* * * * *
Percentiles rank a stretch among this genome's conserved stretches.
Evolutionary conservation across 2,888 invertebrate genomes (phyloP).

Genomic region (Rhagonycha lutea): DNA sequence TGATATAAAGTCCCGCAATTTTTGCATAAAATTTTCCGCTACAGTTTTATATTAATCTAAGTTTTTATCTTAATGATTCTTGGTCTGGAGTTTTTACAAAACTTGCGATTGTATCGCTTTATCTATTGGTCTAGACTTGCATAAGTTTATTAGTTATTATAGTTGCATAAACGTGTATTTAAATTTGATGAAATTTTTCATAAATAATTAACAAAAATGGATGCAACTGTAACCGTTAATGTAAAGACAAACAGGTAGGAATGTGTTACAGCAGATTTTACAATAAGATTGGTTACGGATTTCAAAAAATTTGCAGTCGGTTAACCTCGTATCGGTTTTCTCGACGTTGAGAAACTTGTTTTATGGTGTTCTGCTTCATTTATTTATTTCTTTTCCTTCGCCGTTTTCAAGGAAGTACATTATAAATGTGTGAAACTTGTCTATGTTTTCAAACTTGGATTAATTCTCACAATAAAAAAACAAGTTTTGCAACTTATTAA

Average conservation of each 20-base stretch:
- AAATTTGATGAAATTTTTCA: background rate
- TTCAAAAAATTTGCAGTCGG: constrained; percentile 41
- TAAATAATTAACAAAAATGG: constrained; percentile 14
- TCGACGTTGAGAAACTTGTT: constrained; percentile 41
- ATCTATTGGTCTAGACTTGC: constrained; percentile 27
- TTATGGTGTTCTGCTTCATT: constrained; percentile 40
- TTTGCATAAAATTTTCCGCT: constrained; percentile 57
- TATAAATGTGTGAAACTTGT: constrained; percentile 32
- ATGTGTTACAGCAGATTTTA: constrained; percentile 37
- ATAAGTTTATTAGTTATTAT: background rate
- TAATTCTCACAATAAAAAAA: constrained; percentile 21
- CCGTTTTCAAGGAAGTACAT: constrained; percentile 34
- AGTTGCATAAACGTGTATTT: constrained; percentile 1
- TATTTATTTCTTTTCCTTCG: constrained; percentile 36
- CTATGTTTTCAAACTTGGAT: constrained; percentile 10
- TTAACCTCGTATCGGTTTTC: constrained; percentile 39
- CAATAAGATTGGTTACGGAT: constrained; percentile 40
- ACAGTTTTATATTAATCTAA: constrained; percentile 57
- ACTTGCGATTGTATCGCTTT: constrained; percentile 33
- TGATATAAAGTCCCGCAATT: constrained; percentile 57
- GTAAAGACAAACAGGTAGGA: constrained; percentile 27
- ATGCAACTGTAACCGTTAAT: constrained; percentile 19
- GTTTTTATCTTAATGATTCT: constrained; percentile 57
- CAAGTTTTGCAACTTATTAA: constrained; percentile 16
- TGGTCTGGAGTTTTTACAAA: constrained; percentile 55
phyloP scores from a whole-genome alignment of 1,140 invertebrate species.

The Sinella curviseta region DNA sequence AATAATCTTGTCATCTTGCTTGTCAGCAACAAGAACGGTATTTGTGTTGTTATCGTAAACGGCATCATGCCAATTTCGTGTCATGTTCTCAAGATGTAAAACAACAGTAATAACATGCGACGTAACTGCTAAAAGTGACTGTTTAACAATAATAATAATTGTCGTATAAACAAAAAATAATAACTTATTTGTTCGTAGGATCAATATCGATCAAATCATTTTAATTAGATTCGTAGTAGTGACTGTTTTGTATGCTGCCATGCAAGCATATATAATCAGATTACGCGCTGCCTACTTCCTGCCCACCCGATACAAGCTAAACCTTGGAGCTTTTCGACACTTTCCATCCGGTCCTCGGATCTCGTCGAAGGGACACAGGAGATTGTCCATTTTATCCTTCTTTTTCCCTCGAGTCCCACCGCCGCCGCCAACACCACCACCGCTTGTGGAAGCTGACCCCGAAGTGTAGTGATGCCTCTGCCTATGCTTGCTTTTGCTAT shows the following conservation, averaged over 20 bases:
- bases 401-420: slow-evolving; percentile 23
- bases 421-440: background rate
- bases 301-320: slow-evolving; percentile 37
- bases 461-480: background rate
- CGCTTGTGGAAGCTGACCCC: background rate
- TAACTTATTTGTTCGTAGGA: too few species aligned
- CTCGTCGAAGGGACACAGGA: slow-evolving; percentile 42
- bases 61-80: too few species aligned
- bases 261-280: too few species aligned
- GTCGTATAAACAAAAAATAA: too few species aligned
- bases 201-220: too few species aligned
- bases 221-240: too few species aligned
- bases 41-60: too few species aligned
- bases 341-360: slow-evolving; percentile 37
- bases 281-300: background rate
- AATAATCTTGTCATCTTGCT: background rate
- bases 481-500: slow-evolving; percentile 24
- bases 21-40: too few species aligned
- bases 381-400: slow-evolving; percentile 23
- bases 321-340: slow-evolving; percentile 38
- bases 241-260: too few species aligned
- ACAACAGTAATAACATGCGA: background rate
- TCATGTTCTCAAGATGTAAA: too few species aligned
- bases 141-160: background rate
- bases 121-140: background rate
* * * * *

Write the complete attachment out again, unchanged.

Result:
Percentiles rank a stretch among this genome's conserved stretches.
Evolutionary conservation across 2,888 invertebrate genomes (phyloP).

Genomic region (Rhagonycha lutea): DNA sequence TGATATAAAGTCCCGCAATTTTTGCATAAAATTTTCCGCTACAGTTTTATATTAATCTAAGTTTTTATCTTAATGATTCTTGGTCTGGAGTTTTTACAAAACTTGCGATTGTATCGCTTTATCTATTGGTCTAGACTTGCATAAGTTTATTAGTTATTATAGTTGCATAAACGTGTATTTAAATTTGATGAAATTTTTCATAAATAATTAACAAAAATGGATGCAACTGTAACCGTTAATGTAAAGACAAACAGGTAGGAATGTGTTACAGCAGATTTTACAATAAGATTGGTTACGGATTTCAAAAAATTTGCAGTCGGTTAACCTCGTATCGGTTTTCTCGACGTTGAGAAACTTGTTTTATGGTGTTCTGCTTCATTTATTTATTTCTTTTCCTTCGCCGTTTTCAAGGAAGTACATTATAAATGTGTGAAACTTGTCTATGTTTTCAAACTTGGATTAATTCTCACAATAAAAAAACAAGTTTTGCAACTTATTAA

Average conservation of each 20-base stretch:
- AAATTTGATGAAATTTTTCA: background rate
- TTCAAAAAATTTGCAGTCGG: constrained; percentile 41
- TAAATAATTAACAAAAATGG: constrained; percentile 14
- TCGACGTTGAGAAACTTGTT: constrained; percentile 41
- ATCTATTGGTCTAGACTTGC: constrained; percentile 27
- TTATGGTGTTCTGCTTCATT: constrained; percentile 40
- TTTGCATAAAATTTTCCGCT: constrained; percentile 57
- TATAAATGTGTGAAACTTGT: constrained; percentile 32
- ATGTGTTACAGCAGATTTTA: constrained; percentile 37
- ATAAGTTTATTAGTTATTAT: background rate
- TAATTCTCACAATAAAAAAA: constrained; percentile 21
- CCGTTTTCAAGGAAGTACAT: constrained; percentile 34
- AGTTGCATAAACGTGTATTT: constrained; percentile 1
- TATTTATTTCTTTTCCTTCG: constrained; percentile 36
- CTATGTTTTCAAACTTGGAT: constrained; percentile 10
- TTAACCTCGTATCGGTTTTC: constrained; percentile 39
- CAATAAGATTGGTTACGGAT: constrained; percentile 40
- ACAGTTTTATATTAATCTAA: constrained; percentile 57
- ACTTGCGATTGTATCGCTTT: constrained; percentile 33
- TGATATAAAGTCCCGCAATT: constrained; percentile 57
- GTAAAGACAAACAGGTAGGA: constrained; percentile 27
- ATGCAACTGTAACCGTTAAT: constrained; percentile 19
- GTTTTTATCTTAATGATTCT: constrained; percentile 57
- CAAGTTTTGCAACTTATTAA: constrained; percentile 16
- TGGTCTGGAGTTTTTACAAA: constrained; percentile 55
phyloP scores from a whole-genome alignment of 1,140 invertebrate species.

The Sinella curviseta region DNA sequence AATAATCTTGTCATCTTGCTTGTCAGCAACAAGAACGGTATTTGTGTTGTTATCGTAAACGGCATCATGCCAATTTCGTGTCATGTTCTCAAGATGTAAAACAACAGTAATAACATGCGACGTAACTGCTAAAAGTGACTGTTTAACAATAATAATAATTGTCGTATAAACAAAAAATAATAACTTATTTGTTCGTAGGATCAATATCGATCAAATCATTTTAATTAGATTCGTAGTAGTGACTGTTTTGTATGCTGCCATGCAAGCATATATAATCAGATTACGCGCTGCCTACTTCCTGCCCACCCGATACAAGCTAAACCTTGGAGCTTTTCGACACTTTCCATCCGGTCCTCGGATCTCGTCGAAGGGACACAGGAGATTGTCCATTTTATCCTTCTTTTTCCCTCGAGTCCCACCGCCGCCGCCAACACCACCACCGCTTGTGGAAGCTGACCCCGAAGTGTAGTGATGCCTCTGCCTATGCTTGCTTTTGCTAT shows the following conservation, averaged over 20 bases:
- bases 401-420: slow-evolving; percentile 23
- bases 421-440: background rate
- bases 301-320: slow-evolving; percentile 37
- bases 461-480: background rate
- CGCTTGTGGAAGCTGACCCC: background rate
- TAACTTATTTGTTCGTAGGA: too few species aligned
- CTCGTCGAAGGGACACAGGA: slow-evolving; percentile 42
- bases 61-80: too few species aligned
- bases 261-280: too few species aligned
- GTCGTATAAACAAAAAATAA: too few species aligned
- bases 201-220: too few species aligned
- bases 221-240: too few species aligned
- bases 41-60: too few species aligned
- bases 341-360: slow-evolving; percentile 37
- bases 281-300: background rate
- AATAATCTTGTCATCTTGCT: background rate
- bases 481-500: slow-evolving; percentile 24
- bases 21-40: too few species aligned
- bases 381-400: slow-evolving; percentile 23
- bases 321-340: slow-evolving; percentile 38
- bases 241-260: too few species aligned
- ACAACAGTAATAACATGCGA: background rate
- TCATGTTCTCAAGATGTAAA: too few species aligned
- bases 141-160: background rate
- bases 121-140: background rate